More sides then you think.

The gap in wealth between the rich and poor is nothing new; everyone knows that the gap exists. The question is does capitalism give those without wealth a chance to accumulate wealth. Such a complex question needs to be broken done simply.

Image: http://www.bestthinking.com/s/1/t-topics/179/images/856c3ebf-f8f8-4a8e-bbf8-da6fbd196ee9.jpg


http://ochuko.files.wordpress.com/2010/04/sides-of-a-coin.jpg

The way I like to think of how capitalism is effecting globally is to think of a coin. You know the saying, 2 sides to every coin right? If you look at most coins the 2 sides are the same in size, space and shape. I see capitalism like moving from a $2 coin to a 50c piece. Because what you don’t realise is that there is a third side, the edge of the coin. Smaller in size and equally disrupted around the much larger centre this ‘side’ of the coin can be equated to poverty. While on the fringes of the coin it is still apart of the coin itself, like poverty is an inevitable part of capitalism.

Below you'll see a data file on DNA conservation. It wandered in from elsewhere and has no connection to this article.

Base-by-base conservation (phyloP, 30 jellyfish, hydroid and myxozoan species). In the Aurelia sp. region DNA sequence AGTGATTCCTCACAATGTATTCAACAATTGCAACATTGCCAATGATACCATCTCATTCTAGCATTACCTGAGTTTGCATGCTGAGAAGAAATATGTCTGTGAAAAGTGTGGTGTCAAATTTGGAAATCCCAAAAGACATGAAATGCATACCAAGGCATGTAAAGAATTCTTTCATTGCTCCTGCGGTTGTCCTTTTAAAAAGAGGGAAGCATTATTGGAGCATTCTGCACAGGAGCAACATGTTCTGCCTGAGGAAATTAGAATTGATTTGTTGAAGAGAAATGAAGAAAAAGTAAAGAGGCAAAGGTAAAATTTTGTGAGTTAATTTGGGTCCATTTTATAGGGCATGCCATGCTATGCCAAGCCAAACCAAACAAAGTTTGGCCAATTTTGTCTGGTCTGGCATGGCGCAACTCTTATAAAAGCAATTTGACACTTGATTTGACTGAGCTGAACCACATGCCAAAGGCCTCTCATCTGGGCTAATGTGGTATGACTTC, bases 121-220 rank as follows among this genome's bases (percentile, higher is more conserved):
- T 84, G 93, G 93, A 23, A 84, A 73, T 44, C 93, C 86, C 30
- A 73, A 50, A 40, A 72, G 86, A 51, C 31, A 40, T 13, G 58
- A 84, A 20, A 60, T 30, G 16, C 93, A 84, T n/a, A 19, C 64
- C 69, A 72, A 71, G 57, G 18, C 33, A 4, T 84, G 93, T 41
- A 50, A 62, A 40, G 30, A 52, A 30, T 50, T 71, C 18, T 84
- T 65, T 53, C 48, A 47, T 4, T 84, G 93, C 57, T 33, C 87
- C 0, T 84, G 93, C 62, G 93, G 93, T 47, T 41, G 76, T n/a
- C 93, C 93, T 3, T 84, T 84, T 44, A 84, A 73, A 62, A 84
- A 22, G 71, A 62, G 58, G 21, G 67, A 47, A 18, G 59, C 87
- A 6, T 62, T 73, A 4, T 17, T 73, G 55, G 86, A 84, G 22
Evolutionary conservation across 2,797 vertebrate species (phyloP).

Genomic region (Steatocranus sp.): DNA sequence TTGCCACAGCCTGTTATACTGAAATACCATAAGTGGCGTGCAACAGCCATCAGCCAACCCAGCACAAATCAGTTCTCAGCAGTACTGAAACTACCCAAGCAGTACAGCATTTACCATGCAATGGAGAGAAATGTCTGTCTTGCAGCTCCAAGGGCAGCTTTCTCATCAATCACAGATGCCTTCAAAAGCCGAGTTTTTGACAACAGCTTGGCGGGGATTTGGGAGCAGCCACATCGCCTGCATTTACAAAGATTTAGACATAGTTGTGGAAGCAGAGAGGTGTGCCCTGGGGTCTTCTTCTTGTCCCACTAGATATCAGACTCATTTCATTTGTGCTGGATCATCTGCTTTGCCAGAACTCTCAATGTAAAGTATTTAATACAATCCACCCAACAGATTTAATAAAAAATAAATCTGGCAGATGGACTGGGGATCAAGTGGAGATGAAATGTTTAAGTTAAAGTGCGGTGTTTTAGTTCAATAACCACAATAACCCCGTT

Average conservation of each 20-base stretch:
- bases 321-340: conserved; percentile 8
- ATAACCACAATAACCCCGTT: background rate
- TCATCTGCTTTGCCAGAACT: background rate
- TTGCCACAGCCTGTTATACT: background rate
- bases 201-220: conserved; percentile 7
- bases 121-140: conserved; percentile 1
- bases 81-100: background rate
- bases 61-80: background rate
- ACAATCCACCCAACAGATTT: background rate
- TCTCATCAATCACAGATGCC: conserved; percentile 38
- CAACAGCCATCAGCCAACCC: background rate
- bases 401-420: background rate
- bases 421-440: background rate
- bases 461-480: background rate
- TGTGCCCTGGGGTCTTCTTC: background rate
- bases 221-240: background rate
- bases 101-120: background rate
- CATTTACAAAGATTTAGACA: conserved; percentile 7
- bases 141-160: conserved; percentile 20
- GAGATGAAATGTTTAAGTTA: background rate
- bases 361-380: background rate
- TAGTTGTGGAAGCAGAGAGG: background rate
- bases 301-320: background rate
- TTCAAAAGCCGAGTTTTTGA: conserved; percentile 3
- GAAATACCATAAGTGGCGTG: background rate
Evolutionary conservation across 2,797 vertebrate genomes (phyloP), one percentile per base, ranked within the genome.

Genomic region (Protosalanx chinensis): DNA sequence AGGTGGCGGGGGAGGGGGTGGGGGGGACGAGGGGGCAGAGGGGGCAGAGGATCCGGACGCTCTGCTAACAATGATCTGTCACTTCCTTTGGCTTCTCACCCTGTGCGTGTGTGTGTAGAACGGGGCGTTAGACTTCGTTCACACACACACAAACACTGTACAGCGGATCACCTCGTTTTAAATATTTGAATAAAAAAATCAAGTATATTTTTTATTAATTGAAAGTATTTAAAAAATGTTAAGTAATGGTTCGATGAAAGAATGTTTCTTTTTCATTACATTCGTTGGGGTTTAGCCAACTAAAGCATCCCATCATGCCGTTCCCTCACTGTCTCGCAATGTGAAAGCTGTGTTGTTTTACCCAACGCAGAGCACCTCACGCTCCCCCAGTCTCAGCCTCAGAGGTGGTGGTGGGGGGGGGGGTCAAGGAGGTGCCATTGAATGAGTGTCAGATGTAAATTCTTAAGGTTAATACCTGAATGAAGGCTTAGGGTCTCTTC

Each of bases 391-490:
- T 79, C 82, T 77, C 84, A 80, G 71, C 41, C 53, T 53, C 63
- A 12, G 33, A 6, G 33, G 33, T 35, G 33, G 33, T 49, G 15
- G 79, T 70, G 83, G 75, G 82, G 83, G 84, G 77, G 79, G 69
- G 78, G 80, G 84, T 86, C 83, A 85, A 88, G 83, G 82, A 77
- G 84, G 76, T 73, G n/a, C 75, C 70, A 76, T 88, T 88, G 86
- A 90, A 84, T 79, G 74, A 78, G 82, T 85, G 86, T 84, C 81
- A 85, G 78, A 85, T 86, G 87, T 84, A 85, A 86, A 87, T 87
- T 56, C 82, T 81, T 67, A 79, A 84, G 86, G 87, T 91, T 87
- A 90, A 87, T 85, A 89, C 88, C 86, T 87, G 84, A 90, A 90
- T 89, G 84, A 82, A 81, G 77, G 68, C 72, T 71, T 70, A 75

http://resources0.news.com.au/images/2013/12/31/1226792/592272-782ac540-71d3-11e3-b1a1-f954289ae632.jpg

Now, the global effect of capitalism is like moving from a $2 coin to a 50c. Why? Well, consider both coins. The $2 coin is small, and while a gap between the faces and edges are clear, the edge is the thickest of all the coins. Its still a small side however in proportion to the rest of the coin it is a decent amount of space. However the 50c piece is the largest coin, flatter edges than the $2 coin, most importantly though, the 50c piece has 12 ‘edges’ on its side.

https://www.intnumis.com.au/images/product_nw3fq7jh4m_50c.jpg

Piketty said that the poverty gap increases with capitalism, giving more to those that have and less then those that don’t have. The shift in this gap is like the distribution of ‘sides’ on a coin. From the small surface of the $2 coin and thickish edges you have an extremely large surface area on the face and the edges are spilt into 12. So to equate this back to the wealth gap; those that have already gain more, while the poor are made poorer with less opportunity.

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